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View in 2: Mental Health | YouTube Advertisers

View in 2: Mental Health | YouTube Advertisers


[MUSIC PLAYING] JESSICA HURLEY: YouTube teaches
us how to apply eyeshadow, how to beat the next game level,
so why not also life lessons? The truth is there are
some things people aren’t comfortable talking to their
family or friends about, so they turn to
YouTube for help. Over the last few years,
we’ve seen a rise in YouTubers talking openly about
real-life struggles. In turn, the YouTube
community has evolved to become a source of
both comfort and inspiration. About five years ago, the
anti-bullying “It Gets Better” campaign started from
a single video directed at discouraged LGBT teens. Within weeks, hundreds of videos
were uploaded showing support. This movement welcomed
other creators to feel more
comfortable opening up about a wide variety of issues,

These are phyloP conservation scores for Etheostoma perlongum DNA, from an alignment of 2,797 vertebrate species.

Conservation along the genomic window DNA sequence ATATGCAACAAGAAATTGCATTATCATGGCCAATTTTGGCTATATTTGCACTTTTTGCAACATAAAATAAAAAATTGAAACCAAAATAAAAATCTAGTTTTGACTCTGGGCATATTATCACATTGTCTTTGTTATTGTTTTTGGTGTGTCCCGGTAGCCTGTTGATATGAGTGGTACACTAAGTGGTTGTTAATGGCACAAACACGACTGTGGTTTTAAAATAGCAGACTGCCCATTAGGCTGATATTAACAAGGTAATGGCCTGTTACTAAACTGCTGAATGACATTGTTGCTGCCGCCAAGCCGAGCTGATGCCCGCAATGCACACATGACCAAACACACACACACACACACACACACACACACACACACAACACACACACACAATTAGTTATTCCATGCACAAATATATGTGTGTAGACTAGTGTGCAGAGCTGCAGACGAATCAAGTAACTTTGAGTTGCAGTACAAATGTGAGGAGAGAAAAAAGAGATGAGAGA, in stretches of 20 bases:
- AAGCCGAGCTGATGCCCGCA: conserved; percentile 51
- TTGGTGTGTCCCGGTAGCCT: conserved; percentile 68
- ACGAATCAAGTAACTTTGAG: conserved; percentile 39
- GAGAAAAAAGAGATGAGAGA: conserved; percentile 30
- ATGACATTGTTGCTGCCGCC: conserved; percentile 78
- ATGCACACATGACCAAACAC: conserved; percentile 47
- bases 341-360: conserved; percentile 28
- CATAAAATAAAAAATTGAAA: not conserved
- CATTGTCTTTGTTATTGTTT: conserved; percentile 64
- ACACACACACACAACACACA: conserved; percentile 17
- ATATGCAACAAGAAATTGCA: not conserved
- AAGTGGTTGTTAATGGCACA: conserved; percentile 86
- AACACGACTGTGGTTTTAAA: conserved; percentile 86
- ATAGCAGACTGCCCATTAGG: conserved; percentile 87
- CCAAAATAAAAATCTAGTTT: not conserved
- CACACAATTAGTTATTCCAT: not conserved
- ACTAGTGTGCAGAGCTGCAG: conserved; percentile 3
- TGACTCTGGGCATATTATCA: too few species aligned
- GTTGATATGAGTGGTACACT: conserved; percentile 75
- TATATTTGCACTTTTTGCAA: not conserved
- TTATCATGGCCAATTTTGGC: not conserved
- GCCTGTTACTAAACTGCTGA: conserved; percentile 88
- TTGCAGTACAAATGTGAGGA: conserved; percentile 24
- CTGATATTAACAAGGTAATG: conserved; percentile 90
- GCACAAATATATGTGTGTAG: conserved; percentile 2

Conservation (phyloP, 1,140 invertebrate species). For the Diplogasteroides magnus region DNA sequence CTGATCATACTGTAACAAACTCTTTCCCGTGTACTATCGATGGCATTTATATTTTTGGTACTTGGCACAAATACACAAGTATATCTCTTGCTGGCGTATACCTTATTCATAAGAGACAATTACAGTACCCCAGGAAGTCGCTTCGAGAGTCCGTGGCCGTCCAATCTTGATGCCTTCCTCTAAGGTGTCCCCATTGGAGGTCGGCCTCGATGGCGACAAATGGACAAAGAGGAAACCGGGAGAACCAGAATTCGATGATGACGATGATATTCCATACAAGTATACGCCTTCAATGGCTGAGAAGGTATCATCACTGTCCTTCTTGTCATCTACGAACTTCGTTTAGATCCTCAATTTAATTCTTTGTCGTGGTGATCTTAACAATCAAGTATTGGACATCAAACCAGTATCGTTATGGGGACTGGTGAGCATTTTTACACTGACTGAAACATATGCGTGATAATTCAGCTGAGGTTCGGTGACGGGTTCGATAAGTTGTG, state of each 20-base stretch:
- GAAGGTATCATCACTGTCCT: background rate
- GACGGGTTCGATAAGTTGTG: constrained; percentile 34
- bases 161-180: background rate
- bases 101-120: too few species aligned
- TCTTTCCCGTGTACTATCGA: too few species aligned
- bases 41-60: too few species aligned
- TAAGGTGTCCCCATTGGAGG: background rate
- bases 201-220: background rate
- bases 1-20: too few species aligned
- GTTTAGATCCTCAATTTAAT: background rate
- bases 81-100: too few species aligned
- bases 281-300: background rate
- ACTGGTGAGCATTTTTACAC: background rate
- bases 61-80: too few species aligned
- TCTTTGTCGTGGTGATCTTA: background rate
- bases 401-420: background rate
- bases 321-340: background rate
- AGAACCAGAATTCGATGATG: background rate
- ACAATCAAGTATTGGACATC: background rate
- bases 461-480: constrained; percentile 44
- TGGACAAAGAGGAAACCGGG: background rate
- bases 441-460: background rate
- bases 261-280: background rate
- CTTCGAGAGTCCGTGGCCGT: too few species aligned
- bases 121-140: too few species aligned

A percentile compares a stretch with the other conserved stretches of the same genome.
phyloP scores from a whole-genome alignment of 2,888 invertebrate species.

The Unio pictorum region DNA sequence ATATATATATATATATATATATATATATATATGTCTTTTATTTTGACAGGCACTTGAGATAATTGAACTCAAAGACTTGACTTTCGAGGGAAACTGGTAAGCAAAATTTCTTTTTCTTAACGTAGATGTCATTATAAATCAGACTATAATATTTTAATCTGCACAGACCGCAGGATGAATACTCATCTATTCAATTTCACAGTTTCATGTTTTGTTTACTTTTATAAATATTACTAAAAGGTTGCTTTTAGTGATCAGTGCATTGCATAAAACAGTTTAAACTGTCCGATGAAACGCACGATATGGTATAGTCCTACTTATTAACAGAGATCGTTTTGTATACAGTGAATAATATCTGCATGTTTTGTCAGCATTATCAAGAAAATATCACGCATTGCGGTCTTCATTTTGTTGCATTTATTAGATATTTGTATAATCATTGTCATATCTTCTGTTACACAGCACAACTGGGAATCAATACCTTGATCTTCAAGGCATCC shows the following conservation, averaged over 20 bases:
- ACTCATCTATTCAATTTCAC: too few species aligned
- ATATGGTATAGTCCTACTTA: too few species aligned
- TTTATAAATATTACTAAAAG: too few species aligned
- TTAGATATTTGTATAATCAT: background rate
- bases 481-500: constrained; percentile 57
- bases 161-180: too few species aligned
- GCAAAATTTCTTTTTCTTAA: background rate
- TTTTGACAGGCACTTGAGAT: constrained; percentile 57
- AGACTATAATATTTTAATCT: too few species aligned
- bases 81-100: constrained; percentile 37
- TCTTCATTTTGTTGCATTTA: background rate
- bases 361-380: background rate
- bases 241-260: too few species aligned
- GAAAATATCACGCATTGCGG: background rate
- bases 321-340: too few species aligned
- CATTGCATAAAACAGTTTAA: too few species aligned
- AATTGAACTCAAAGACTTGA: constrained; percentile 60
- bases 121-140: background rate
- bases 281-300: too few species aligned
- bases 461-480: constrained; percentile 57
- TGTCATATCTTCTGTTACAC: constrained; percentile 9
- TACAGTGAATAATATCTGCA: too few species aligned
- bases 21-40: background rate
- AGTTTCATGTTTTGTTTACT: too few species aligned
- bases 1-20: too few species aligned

like sexual orientation, depression, and anxiety. For example, Anna Akana
has talked frankly with her audience about suicide
and BuzzFeed has helped us understand there isn’t a
one-size-fits-all medication for mental health issues. Draw My Life, a popular
animated video tag, revealed that many creators
were bullied in high school and have dealt with
abuse personally. YouTubers are fostering
two-way dialogues and their viewers
are responding. This honesty has allowed for
widespread open discussion of so many issues
on a massive scale. So here’s what this
means for brands. First, brands that focus
on supporting causes are coming out ahead. 54% of millennials
say they would choose an equality-focused
brand over a competitor. So think about how you
can reframe your marketing objectives around things
consumers truly care about. Can you take a stance on an
issue in an authentic way and invite users to get involved
in this important dialogue? Also consider how
different formats can provide platforms to talk
about personal struggles. Draw My Life’s
animated format shows that you don’t need
a polished production to talk about tough subjects. Thanks for watching. If you enjoyed this episode,
please like and subscribe. And we’ll see you next time. [MUSIC PLAYING]

4 thoughts on “View in 2: Mental Health | YouTube Advertisers

  1. This is indeed an interesting development in the Youtube community! There must be something therapeutic about talking to a camera, or connecting with strangers about personal topics… I think this is a good development, as long as people open up for the right intentions.

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